Please share any comments from your own experiences and observations as well as burning questions or suggestions for content to include in future ONTurf blog postings.

Rob Witherspoon, Director

Guelph Turfgrass Institute


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Soil temperature probe showing 8 degrees C at 3 cm

Soil temperature probe showing 8 degrees C at 3 cm

The resumption of turf growth after the winter has been slow. Neither sunlight nor warm temperatures have been anywhere to be found. The repercussions are widespread in the turf world. Golf courses that have winter injury have overseeded or sodded the damaged areas but cool, wet weather is delaying seed germination and sod establishment. Soil temperatures at the 3 cm depth are only at 8-9 degrees C. The optimum temperature for creeping bentgrass seed germination is closer to 16-18 degrees C. You can see we have a long way to go before we get to those soil temperatures. It will be a real exercise in patience this spring waiting to see new seedlings establish if we don’t see some sunshine and warmer temperatures soon.

Sports Turf Canada (the new Canada wide sportsturf association) is having a meeting here at the GTI and they are reporting that many municipalities have had to delay the opening of their sports fields because of wet conditions. There isn’t much relief in the long range forecast as far as warm temperatures and sunshine are concerned. We are supposed to reach a high of 18 degrees C on May 8th but then it is cooler, cloudy and wet after that.

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Patches of different shades brown turf on GTI research range

Patches of different shades brown turf on GTI research range

Well …….. maybe not fifty, but there are many dead areas of turf and the range of colour of dead or damaged turf is astounding. Also, I don’t think this post is going to be a bestseller. I guess the reason for the range is that there have been many pathways to the death of turf this spring. There is definitely dead Poa annua that died of anoxia (too many days under the ice cover), Poa annua that may have died from direct low temperature injury, or crown hydration and even in some cases perhaps desiccation, not to mention snow mould and there may even be some damaged creeping bentgrass. The colours don’t really mean anything and some of that brown turf may green up. The extent of the damage is still not clear in many areas. Let’s hope the next three days of temperatures in the double digit will help reveal the extent of the damage.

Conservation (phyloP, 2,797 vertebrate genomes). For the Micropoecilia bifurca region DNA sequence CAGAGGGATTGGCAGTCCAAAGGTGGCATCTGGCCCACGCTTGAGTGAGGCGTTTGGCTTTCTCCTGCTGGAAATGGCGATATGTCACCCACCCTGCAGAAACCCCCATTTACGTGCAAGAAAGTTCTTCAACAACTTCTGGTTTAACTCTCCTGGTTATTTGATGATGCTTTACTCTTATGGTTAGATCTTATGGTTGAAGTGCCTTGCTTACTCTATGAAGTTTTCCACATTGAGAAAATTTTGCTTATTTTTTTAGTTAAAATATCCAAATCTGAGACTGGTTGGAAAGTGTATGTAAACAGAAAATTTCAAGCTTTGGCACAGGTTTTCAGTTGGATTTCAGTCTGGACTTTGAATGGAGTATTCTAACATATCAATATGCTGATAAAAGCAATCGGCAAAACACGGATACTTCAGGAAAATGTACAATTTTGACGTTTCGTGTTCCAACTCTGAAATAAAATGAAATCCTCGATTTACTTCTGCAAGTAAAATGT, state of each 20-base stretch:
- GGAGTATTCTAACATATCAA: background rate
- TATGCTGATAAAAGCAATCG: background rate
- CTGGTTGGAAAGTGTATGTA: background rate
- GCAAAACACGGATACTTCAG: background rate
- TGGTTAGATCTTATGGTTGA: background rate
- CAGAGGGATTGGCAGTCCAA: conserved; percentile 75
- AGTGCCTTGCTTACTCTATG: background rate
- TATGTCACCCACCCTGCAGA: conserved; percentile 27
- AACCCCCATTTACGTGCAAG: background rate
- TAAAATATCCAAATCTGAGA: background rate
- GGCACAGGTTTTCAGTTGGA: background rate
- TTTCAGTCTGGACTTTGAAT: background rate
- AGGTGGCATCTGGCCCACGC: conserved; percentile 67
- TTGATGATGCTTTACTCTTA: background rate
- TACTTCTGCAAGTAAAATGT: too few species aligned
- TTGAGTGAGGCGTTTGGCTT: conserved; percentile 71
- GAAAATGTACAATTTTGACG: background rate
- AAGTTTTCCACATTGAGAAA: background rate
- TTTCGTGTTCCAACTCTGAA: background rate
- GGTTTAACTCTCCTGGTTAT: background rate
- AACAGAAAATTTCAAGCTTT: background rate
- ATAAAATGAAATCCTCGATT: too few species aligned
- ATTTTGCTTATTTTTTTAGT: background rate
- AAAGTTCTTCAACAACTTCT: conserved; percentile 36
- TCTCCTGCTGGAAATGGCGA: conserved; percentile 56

Green Kentucky bluegrassin the foreground and brown perennial rye and tall fescue in the background

Green Kentucky bluegrass and fine fescue in the foreground and brown perennial rye and tall fescue in the background

On home lawns and sportsfields, there is plenty of snow mould injury but there is also the possibility of winter injury to our most susceptible lawn and sports turf species perennial ryegrass and tall fescue.

Next steps?
Many of you are still in the assessment phase and until you have a handle of the extent of the damage it is hard to have a comprehensive plan. Covers can speed up recovery, especially if we continue to have a colder than normal spring. Companies that have been supplying covers have had them flying out of their warehouses. There have been many questions about the best type of covers or which colour is preferable for warming up soils and promoting turf seed germination. Interestingly enough, there doesn’t seem to be any good information on this. You want to be able to warm up the soil on a sunny day and prevent the heat loss from the soil on cool nights, so not sure what works best for that. At this point, the best type of cover is any one that you can lay your hands on.

Prepare damaged areas to maximize seed to soil contact. A common method on golf greens to achieve this is to core aerate, topdress, seed and then go over badly damaged areas with a Jobsaver to maximize the seed to soil contact. On home lawns and sportsfields, scalp the turf to create as much seed to soil contact as possible and either slit seed or broadcast the perennial ryegrass seed. As mentioned above, covering the greens or damaged areas of sportsfield will help speed up the germination and recovery efforts. Adding phosphorus has also been demonstrated to help speed establishment. MSU Turf blog has a good summary of actions to take to recover from winter injury at http://www.msuturf.blogspot.ca/. Even with covers, it will require some cooperation from Mother Nature to get speedy turf recovery this spring.